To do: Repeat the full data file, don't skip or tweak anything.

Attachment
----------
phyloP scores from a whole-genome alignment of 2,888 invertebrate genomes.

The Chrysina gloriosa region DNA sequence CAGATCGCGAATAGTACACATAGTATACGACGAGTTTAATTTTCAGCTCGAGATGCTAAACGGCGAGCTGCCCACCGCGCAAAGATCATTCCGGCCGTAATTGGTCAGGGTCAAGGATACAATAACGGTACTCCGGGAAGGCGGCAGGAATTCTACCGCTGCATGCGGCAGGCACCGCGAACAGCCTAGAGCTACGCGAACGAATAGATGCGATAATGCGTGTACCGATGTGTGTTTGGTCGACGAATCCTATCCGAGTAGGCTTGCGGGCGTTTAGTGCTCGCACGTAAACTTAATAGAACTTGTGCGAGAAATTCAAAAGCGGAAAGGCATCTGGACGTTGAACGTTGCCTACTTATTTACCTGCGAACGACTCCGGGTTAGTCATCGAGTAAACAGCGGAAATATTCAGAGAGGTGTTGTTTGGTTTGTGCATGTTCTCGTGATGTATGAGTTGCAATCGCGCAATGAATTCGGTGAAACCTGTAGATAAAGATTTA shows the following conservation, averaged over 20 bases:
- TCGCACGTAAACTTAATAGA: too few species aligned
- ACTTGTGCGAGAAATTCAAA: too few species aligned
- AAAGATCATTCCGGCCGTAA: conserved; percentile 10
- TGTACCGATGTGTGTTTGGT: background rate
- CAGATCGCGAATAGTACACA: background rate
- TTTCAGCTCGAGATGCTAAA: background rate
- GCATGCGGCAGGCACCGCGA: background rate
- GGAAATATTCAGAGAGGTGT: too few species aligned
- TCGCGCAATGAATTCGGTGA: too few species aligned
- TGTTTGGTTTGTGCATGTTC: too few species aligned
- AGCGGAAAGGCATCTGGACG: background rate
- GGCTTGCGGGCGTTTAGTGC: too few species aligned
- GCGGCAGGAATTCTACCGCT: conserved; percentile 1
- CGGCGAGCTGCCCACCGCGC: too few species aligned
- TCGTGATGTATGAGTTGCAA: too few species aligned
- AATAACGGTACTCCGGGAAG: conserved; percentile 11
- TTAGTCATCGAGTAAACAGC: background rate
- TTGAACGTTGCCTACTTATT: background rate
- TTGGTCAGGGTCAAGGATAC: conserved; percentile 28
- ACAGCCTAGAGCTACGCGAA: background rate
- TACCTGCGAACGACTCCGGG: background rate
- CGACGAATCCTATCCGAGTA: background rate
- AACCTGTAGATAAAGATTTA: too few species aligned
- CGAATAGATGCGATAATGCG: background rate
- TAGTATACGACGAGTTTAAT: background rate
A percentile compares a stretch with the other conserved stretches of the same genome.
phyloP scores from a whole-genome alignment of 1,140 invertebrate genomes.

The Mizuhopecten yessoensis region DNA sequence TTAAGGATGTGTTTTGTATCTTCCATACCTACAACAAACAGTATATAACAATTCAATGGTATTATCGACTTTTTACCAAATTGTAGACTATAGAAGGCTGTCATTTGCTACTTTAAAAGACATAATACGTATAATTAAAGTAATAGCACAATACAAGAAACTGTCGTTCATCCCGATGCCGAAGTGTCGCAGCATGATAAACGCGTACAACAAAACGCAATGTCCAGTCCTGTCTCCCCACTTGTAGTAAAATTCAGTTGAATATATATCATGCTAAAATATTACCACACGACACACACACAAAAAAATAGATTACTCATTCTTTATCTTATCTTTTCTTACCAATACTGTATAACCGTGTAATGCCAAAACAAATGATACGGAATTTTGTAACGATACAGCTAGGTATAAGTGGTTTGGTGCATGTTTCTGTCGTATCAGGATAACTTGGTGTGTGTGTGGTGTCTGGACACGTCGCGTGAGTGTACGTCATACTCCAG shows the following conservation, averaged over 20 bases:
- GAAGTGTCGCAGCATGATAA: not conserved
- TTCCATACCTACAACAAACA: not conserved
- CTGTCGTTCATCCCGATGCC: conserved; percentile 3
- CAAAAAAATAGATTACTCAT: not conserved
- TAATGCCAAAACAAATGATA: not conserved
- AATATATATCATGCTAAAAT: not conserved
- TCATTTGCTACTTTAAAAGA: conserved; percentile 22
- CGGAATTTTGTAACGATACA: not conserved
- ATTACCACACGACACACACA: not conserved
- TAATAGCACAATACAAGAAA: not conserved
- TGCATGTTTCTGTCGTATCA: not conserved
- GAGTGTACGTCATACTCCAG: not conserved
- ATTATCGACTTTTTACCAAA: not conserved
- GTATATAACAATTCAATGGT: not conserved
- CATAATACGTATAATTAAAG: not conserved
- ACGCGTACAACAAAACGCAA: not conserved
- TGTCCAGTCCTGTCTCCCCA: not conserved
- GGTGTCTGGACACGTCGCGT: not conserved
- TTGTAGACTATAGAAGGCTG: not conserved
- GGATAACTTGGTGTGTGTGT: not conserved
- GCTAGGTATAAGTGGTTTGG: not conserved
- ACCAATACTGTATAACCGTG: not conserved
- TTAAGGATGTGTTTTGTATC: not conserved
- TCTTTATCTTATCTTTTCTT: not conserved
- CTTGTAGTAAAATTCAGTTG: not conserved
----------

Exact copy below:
phyloP scores from a whole-genome alignment of 2,888 invertebrate genomes.

The Chrysina gloriosa region DNA sequence CAGATCGCGAATAGTACACATAGTATACGACGAGTTTAATTTTCAGCTCGAGATGCTAAACGGCGAGCTGCCCACCGCGCAAAGATCATTCCGGCCGTAATTGGTCAGGGTCAAGGATACAATAACGGTACTCCGGGAAGGCGGCAGGAATTCTACCGCTGCATGCGGCAGGCACCGCGAACAGCCTAGAGCTACGCGAACGAATAGATGCGATAATGCGTGTACCGATGTGTGTTTGGTCGACGAATCCTATCCGAGTAGGCTTGCGGGCGTTTAGTGCTCGCACGTAAACTTAATAGAACTTGTGCGAGAAATTCAAAAGCGGAAAGGCATCTGGACGTTGAACGTTGCCTACTTATTTACCTGCGAACGACTCCGGGTTAGTCATCGAGTAAACAGCGGAAATATTCAGAGAGGTGTTGTTTGGTTTGTGCATGTTCTCGTGATGTATGAGTTGCAATCGCGCAATGAATTCGGTGAAACCTGTAGATAAAGATTTA shows the following conservation, averaged over 20 bases:
- TCGCACGTAAACTTAATAGA: too few species aligned
- ACTTGTGCGAGAAATTCAAA: too few species aligned
- AAAGATCATTCCGGCCGTAA: conserved; percentile 10
- TGTACCGATGTGTGTTTGGT: background rate
- CAGATCGCGAATAGTACACA: background rate
- TTTCAGCTCGAGATGCTAAA: background rate
- GCATGCGGCAGGCACCGCGA: background rate
- GGAAATATTCAGAGAGGTGT: too few species aligned
- TCGCGCAATGAATTCGGTGA: too few species aligned
- TGTTTGGTTTGTGCATGTTC: too few species aligned
- AGCGGAAAGGCATCTGGACG: background rate
- GGCTTGCGGGCGTTTAGTGC: too few species aligned
- GCGGCAGGAATTCTACCGCT: conserved; percentile 1
- CGGCGAGCTGCCCACCGCGC: too few species aligned
- TCGTGATGTATGAGTTGCAA: too few species aligned
- AATAACGGTACTCCGGGAAG: conserved; percentile 11
- TTAGTCATCGAGTAAACAGC: background rate
- TTGAACGTTGCCTACTTATT: background rate
- TTGGTCAGGGTCAAGGATAC: conserved; percentile 28
- ACAGCCTAGAGCTACGCGAA: background rate
- TACCTGCGAACGACTCCGGG: background rate
- CGACGAATCCTATCCGAGTA: background rate
- AACCTGTAGATAAAGATTTA: too few species aligned
- CGAATAGATGCGATAATGCG: background rate
- TAGTATACGACGAGTTTAAT: background rate
A percentile compares a stretch with the other conserved stretches of the same genome.
phyloP scores from a whole-genome alignment of 1,140 invertebrate genomes.

The Mizuhopecten yessoensis region DNA sequence TTAAGGATGTGTTTTGTATCTTCCATACCTACAACAAACAGTATATAACAATTCAATGGTATTATCGACTTTTTACCAAATTGTAGACTATAGAAGGCTGTCATTTGCTACTTTAAAAGACATAATACGTATAATTAAAGTAATAGCACAATACAAGAAACTGTCGTTCATCCCGATGCCGAAGTGTCGCAGCATGATAAACGCGTACAACAAAACGCAATGTCCAGTCCTGTCTCCCCACTTGTAGTAAAATTCAGTTGAATATATATCATGCTAAAATATTACCACACGACACACACACAAAAAAATAGATTACTCATTCTTTATCTTATCTTTTCTTACCAATACTGTATAACCGTGTAATGCCAAAACAAATGATACGGAATTTTGTAACGATACAGCTAGGTATAAGTGGTTTGGTGCATGTTTCTGTCGTATCAGGATAACTTGGTGTGTGTGTGGTGTCTGGACACGTCGCGTGAGTGTACGTCATACTCCAG shows the following conservation, averaged over 20 bases:
- GAAGTGTCGCAGCATGATAA: not conserved
- TTCCATACCTACAACAAACA: not conserved
- CTGTCGTTCATCCCGATGCC: conserved; percentile 3
- CAAAAAAATAGATTACTCAT: not conserved
- TAATGCCAAAACAAATGATA: not conserved
- AATATATATCATGCTAAAAT: not conserved
- TCATTTGCTACTTTAAAAGA: conserved; percentile 22
- CGGAATTTTGTAACGATACA: not conserved
- ATTACCACACGACACACACA: not conserved
- TAATAGCACAATACAAGAAA: not conserved
- TGCATGTTTCTGTCGTATCA: not conserved
- GAGTGTACGTCATACTCCAG: not conserved
- ATTATCGACTTTTTACCAAA: not conserved
- GTATATAACAATTCAATGGT: not conserved
- CATAATACGTATAATTAAAG: not conserved
- ACGCGTACAACAAAACGCAA: not conserved
- TGTCCAGTCCTGTCTCCCCA: not conserved
- GGTGTCTGGACACGTCGCGT: not conserved
- TTGTAGACTATAGAAGGCTG: not conserved
- GGATAACTTGGTGTGTGTGT: not conserved
- GCTAGGTATAAGTGGTTTGG: not conserved
- ACCAATACTGTATAACCGTG: not conserved
- TTAAGGATGTGTTTTGTATC: not conserved
- TCTTTATCTTATCTTTTCTT: not conserved
- CTTGTAGTAAAATTCAGTTG: not conserved